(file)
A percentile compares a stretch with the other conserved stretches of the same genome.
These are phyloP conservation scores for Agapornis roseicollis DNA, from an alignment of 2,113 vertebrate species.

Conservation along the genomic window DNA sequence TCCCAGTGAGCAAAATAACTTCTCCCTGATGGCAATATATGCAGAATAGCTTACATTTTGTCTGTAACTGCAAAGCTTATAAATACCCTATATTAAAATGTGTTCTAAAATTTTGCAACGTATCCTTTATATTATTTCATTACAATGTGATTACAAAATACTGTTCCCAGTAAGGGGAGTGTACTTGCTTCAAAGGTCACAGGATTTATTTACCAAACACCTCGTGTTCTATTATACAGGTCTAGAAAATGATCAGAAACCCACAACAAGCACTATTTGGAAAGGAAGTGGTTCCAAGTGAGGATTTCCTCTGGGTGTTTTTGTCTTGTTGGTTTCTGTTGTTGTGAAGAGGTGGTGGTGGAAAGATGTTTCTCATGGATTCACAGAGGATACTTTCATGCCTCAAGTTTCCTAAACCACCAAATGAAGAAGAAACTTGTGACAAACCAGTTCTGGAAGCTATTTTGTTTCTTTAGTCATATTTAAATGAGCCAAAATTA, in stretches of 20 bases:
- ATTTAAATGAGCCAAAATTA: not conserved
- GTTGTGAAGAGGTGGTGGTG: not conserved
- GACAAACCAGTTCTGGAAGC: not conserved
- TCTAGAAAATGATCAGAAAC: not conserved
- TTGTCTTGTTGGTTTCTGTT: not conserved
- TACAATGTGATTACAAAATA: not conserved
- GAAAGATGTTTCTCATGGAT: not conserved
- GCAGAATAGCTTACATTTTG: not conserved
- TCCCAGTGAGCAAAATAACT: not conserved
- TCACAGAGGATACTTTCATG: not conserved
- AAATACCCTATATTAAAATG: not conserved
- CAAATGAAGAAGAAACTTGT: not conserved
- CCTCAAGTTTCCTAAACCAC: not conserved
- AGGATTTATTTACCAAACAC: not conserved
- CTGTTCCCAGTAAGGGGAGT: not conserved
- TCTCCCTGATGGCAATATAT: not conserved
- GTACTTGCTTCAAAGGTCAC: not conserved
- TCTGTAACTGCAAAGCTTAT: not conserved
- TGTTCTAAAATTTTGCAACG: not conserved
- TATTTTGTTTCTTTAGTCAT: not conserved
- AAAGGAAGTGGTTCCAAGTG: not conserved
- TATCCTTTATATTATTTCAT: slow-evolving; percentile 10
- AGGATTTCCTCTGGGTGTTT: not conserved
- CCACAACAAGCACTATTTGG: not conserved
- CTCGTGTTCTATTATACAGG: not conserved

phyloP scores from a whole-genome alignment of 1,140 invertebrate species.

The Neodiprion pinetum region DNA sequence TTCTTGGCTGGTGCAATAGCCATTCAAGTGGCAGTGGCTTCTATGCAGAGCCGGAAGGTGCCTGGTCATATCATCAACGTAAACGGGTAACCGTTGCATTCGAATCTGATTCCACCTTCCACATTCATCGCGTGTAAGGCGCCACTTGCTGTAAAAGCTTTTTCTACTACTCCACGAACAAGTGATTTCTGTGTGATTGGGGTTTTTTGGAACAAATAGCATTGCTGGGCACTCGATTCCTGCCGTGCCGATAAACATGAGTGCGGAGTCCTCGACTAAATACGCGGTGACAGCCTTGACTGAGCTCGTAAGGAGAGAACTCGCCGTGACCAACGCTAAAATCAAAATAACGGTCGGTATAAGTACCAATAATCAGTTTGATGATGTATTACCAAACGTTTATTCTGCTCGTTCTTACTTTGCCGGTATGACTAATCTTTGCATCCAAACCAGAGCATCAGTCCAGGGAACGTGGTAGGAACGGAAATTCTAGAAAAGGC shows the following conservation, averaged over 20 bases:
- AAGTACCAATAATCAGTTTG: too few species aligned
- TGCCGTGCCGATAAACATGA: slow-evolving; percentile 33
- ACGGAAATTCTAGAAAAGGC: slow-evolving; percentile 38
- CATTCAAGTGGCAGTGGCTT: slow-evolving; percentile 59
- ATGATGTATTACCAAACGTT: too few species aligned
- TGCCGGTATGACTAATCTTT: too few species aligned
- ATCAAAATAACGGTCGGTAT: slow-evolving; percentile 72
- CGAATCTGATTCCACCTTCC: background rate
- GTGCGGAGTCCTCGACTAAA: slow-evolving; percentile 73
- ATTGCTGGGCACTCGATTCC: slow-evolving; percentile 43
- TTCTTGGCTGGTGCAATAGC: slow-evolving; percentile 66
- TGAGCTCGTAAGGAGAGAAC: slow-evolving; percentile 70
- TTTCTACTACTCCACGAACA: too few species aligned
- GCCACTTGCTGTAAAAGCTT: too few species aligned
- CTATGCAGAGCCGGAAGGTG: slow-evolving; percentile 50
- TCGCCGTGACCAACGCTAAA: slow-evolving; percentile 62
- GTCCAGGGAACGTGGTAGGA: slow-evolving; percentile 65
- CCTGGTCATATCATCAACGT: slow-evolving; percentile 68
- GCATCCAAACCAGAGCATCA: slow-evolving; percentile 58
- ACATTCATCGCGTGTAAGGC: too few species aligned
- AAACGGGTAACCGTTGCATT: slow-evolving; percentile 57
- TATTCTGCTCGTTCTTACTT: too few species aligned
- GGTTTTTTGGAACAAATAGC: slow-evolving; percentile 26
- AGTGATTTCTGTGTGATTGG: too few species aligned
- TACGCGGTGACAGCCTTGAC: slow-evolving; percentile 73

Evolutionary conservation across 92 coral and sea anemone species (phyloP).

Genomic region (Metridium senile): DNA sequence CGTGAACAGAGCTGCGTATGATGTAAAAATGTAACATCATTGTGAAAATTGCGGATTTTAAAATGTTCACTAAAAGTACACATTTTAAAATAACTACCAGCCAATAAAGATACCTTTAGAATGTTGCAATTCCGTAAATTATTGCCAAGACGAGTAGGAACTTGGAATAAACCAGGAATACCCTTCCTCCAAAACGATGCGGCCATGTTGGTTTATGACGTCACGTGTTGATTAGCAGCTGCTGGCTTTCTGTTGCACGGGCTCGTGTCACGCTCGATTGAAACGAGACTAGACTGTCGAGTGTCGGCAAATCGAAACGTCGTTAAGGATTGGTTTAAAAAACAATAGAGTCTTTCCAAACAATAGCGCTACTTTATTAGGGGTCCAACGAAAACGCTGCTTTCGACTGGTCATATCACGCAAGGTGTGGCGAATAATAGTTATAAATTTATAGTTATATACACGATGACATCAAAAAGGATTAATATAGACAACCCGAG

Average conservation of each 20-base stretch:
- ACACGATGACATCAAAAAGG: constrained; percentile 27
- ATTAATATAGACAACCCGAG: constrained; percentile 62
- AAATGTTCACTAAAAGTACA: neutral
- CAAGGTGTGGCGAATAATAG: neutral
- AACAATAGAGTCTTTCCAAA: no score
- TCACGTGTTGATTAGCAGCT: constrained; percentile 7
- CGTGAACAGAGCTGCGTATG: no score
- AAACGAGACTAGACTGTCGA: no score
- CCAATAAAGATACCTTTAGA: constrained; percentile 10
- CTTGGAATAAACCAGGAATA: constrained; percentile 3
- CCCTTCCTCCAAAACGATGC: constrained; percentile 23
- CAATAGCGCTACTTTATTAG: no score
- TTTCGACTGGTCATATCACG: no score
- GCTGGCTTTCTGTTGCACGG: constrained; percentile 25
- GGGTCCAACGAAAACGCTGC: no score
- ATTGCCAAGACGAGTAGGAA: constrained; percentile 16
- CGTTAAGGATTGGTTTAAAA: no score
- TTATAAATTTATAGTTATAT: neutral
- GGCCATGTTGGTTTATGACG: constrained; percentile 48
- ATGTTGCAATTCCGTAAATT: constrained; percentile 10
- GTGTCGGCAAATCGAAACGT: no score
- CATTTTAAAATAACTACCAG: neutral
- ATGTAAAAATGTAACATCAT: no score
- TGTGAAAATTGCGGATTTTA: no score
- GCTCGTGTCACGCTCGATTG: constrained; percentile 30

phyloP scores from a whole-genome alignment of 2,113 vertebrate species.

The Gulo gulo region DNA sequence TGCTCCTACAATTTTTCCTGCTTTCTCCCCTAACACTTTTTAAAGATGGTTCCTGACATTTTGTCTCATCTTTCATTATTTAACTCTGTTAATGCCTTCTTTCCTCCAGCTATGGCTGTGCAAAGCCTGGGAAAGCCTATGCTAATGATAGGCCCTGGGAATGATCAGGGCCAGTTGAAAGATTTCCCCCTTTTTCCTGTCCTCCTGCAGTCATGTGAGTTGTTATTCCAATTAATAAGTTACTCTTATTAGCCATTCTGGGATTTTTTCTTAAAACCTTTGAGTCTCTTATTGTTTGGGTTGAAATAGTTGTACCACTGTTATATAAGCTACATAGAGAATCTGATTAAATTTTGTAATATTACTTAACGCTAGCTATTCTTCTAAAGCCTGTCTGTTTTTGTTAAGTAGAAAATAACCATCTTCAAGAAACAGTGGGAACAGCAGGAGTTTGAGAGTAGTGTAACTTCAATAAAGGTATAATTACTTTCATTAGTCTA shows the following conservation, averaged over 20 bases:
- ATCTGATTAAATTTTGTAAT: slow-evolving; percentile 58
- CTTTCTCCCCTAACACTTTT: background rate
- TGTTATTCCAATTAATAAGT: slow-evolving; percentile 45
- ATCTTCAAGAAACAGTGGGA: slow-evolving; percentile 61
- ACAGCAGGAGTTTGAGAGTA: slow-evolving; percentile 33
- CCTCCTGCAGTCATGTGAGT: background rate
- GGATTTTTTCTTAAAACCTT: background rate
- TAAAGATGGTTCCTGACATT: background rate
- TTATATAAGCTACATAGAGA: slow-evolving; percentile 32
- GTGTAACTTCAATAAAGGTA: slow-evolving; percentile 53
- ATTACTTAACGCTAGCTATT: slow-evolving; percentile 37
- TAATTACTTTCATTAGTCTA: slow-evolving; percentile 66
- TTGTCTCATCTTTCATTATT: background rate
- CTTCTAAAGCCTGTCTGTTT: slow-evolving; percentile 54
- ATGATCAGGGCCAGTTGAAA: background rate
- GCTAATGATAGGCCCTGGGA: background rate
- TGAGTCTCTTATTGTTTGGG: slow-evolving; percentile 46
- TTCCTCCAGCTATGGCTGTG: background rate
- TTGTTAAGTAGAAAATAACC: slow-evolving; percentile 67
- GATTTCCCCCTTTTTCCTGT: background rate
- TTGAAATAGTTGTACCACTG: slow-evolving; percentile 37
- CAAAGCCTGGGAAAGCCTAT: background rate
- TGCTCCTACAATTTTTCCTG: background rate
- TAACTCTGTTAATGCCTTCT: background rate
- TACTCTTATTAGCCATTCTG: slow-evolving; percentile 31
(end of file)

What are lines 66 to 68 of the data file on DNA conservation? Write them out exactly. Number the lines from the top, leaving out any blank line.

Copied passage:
- AAACGAGACTAGACTGTCGA: no score
- CCAATAAAGATACCTTTAGA: constrained; percentile 10
- CTTGGAATAAACCAGGAATA: constrained; percentile 3